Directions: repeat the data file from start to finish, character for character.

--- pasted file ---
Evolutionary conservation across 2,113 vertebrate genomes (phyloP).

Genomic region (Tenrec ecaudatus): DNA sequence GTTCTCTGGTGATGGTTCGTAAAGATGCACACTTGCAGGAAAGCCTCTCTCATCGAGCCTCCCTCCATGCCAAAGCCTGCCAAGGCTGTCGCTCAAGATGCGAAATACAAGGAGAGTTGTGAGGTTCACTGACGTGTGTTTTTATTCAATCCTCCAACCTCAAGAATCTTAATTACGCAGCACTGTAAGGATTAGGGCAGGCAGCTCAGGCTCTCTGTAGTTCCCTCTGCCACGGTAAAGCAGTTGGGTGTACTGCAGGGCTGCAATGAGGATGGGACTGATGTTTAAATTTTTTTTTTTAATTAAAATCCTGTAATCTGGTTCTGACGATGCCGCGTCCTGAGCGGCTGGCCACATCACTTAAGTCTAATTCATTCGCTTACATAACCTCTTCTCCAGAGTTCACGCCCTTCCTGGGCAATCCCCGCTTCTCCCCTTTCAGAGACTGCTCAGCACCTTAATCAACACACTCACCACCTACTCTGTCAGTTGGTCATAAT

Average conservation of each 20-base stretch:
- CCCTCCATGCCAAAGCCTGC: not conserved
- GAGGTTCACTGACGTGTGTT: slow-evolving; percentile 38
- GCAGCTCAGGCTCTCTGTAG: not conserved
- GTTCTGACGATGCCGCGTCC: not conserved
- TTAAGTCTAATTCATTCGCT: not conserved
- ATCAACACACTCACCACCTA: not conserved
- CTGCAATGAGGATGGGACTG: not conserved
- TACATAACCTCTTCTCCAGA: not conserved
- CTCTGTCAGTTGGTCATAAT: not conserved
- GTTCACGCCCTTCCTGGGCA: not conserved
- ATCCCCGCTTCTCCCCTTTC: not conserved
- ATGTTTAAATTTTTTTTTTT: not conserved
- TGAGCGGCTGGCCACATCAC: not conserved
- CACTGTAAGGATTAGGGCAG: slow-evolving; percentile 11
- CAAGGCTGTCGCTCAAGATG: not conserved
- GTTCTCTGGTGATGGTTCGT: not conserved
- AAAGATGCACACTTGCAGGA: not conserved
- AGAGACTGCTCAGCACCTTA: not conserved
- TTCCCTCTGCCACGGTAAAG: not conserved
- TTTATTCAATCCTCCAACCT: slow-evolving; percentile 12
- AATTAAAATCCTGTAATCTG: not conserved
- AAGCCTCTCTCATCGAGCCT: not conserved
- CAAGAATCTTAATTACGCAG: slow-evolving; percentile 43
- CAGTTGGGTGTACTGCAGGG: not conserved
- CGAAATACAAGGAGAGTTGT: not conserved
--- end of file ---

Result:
Evolutionary conservation across 2,113 vertebrate genomes (phyloP).

Genomic region (Tenrec ecaudatus): DNA sequence GTTCTCTGGTGATGGTTCGTAAAGATGCACACTTGCAGGAAAGCCTCTCTCATCGAGCCTCCCTCCATGCCAAAGCCTGCCAAGGCTGTCGCTCAAGATGCGAAATACAAGGAGAGTTGTGAGGTTCACTGACGTGTGTTTTTATTCAATCCTCCAACCTCAAGAATCTTAATTACGCAGCACTGTAAGGATTAGGGCAGGCAGCTCAGGCTCTCTGTAGTTCCCTCTGCCACGGTAAAGCAGTTGGGTGTACTGCAGGGCTGCAATGAGGATGGGACTGATGTTTAAATTTTTTTTTTTAATTAAAATCCTGTAATCTGGTTCTGACGATGCCGCGTCCTGAGCGGCTGGCCACATCACTTAAGTCTAATTCATTCGCTTACATAACCTCTTCTCCAGAGTTCACGCCCTTCCTGGGCAATCCCCGCTTCTCCCCTTTCAGAGACTGCTCAGCACCTTAATCAACACACTCACCACCTACTCTGTCAGTTGGTCATAAT

Average conservation of each 20-base stretch:
- CCCTCCATGCCAAAGCCTGC: not conserved
- GAGGTTCACTGACGTGTGTT: slow-evolving; percentile 38
- GCAGCTCAGGCTCTCTGTAG: not conserved
- GTTCTGACGATGCCGCGTCC: not conserved
- TTAAGTCTAATTCATTCGCT: not conserved
- ATCAACACACTCACCACCTA: not conserved
- CTGCAATGAGGATGGGACTG: not conserved
- TACATAACCTCTTCTCCAGA: not conserved
- CTCTGTCAGTTGGTCATAAT: not conserved
- GTTCACGCCCTTCCTGGGCA: not conserved
- ATCCCCGCTTCTCCCCTTTC: not conserved
- ATGTTTAAATTTTTTTTTTT: not conserved
- TGAGCGGCTGGCCACATCAC: not conserved
- CACTGTAAGGATTAGGGCAG: slow-evolving; percentile 11
- CAAGGCTGTCGCTCAAGATG: not conserved
- GTTCTCTGGTGATGGTTCGT: not conserved
- AAAGATGCACACTTGCAGGA: not conserved
- AGAGACTGCTCAGCACCTTA: not conserved
- TTCCCTCTGCCACGGTAAAG: not conserved
- TTTATTCAATCCTCCAACCT: slow-evolving; percentile 12
- AATTAAAATCCTGTAATCTG: not conserved
- AAGCCTCTCTCATCGAGCCT: not conserved
- CAAGAATCTTAATTACGCAG: slow-evolving; percentile 43
- CAGTTGGGTGTACTGCAGGG: not conserved
- CGAAATACAAGGAGAGTTGT: not conserved